“Why do today what you can put off until tomorrow?” – says the ADHD brain. When you have ADHD getting started on homework or sitting down to study can be hard – really hard. Many teens with ADHD feel like their brain struggles to gear up and focus on the assignment. Others feel so overwhelmed by the essay, project, or upcoming test that they don’t know where to start. Some know where to begin, but put off getting started because they worry that they won’t be able to do the assignment well enough to meet their high standards. With all of these negative feelings coming up, the natural reaction is to avoid the assignment, project, or upcoming test all together. This avoidance strategy works initially. For a while you do feel much less anxious and less stressed, but before you know it you’re in trouble. The test is in an hour and you haven’t studied, or the big project is due tomorrow and you haven’t gotten started. Your stress and anxiety skyrocket. Even if you do make the deadline, it’s only after pulling an all-nighter or handing in work that you know isn’t your best. You promise yourself that you won’t procrastinate again, but within just a few days you’re back in the same spot.
Everyone procrastinates sometimes. It’s human nature. But when you procrastinate so often that it prevents you from reaching your full potential and adds stress and anxiety to your life, then it’s a problem. You’re not alone. Most people with ADHD (and many people without ADHD) struggle with procrastination. The good news is that you can break the procrastination cycle with two steps: first identify the ADHD tendencies that cause you to procrastinate and then make some relatively simple changes that will help you overcome these challenges.
Common ADHD tendencies that lead to procrastination are listed below. Think about which of these apply to you – for some people it may be all five and for others it may be just one or two.
- Seeking Instant Gratification. With ADHD comes a tendency to prioritize things that are fun in the moment over things that are less enjoyable now but come with a delayed reward. Working on assignments and studying for tests are both activities with delayed payoffs. Sometimes the delay is very long, like when you study for months to prepare for the SAT. Other times it can be a relatively short, like when you start working on an essay a few days before it’s due. In many cases the delayed payoff for your effort can be big – like excellent scores on the SAT! But when you have ADHD it’s hard to be motivated by a delayed reward even with big payoffs. So, instead of getting started on things you logically know you need to get done, you’re likely to do something immediately fun and rewarding instead – like playing videogames or chatting with friends.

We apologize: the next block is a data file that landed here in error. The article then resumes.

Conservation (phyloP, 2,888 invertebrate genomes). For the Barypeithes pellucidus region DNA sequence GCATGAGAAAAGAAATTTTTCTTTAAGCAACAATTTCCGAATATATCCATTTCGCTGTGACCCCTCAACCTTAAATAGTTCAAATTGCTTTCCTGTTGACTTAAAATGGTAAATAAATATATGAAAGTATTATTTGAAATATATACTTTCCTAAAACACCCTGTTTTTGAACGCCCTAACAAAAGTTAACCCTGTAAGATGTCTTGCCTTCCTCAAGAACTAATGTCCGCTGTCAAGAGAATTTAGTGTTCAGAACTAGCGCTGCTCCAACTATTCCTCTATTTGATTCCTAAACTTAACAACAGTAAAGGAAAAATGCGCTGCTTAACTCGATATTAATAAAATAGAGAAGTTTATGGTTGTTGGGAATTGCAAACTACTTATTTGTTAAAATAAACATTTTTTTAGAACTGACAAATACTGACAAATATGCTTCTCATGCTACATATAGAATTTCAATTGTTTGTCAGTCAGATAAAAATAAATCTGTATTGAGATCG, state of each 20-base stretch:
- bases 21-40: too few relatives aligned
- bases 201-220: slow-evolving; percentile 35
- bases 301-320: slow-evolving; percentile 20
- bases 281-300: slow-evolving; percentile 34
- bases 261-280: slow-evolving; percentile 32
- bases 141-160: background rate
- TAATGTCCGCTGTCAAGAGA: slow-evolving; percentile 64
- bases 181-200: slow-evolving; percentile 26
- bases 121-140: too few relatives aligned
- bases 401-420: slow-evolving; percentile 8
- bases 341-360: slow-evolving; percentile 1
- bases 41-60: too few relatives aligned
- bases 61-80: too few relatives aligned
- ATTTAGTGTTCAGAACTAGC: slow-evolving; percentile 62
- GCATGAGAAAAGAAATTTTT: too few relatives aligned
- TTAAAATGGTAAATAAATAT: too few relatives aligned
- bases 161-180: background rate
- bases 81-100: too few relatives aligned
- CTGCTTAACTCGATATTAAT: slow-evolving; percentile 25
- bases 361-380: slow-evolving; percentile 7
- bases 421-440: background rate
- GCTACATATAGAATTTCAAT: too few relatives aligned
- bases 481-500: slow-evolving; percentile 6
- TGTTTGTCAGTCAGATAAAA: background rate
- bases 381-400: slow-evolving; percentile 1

- Feeling overwhelmed. When you have ADHD you can easily feel overwhelmed by longer assignments and exams that require a lot of preparation. It can be hard to know where to start or how to break the assignments or study plans down into smaller manageable chunks. No one wants to feel overwhelmed, and when you procrastinate you’re able to avoid this feeling – at least for a short time. Unfortunately, when you procrastinate you ultimately feel more overwhelmed in the long run.
- Time management. Estimating the amount of time it will take to complete an assignment or study for a test can be difficult when you have ADHD. You’re more likely to underestimate the amount of time you will need, and you may have trouble paying attention to the amount of time that has passed once you start working. Both of these ADHD tendencies make it difficult to get started early on projects and manage your time well so you’ll finish by the deadline.
- Self-confidence. When you’re not confident in your ability to write a strong essay or get a good grade on a test, then it can be very difficult to get started. Self-defeating thoughts start to creep in, your anxiety goes up, and an already challenging task becomes even more unappealing. Many people with ADHD struggle with self-confidence, especially when it comes to school, so it’s not surprising that this might be causing some difficulties now.
- Distractions. With ADHD it’s very easy to get distracted by almost anything, especially anything with a screen. Before you know it you’ve been sucked into your phone for an hour and genuinely have no idea how much time has passed! Once you’re distracted by your phone or computer it can be even harder to switch gears and get started on the work you’ve been avoiding.
Did you see yourself in any of these tendencies? Pay attention to your thoughts and feelings over the next few days as you get started on assignments or procrastinate instead of getting work done. See if you notice any other tendencies popping up. Once you’ve identified your own patterns you’ll be ready to take action and make some changes. In my next post I discuss some simple steps that will help you stop procrastinating so you can turn in assignments on time, with less stress, and earn better grades!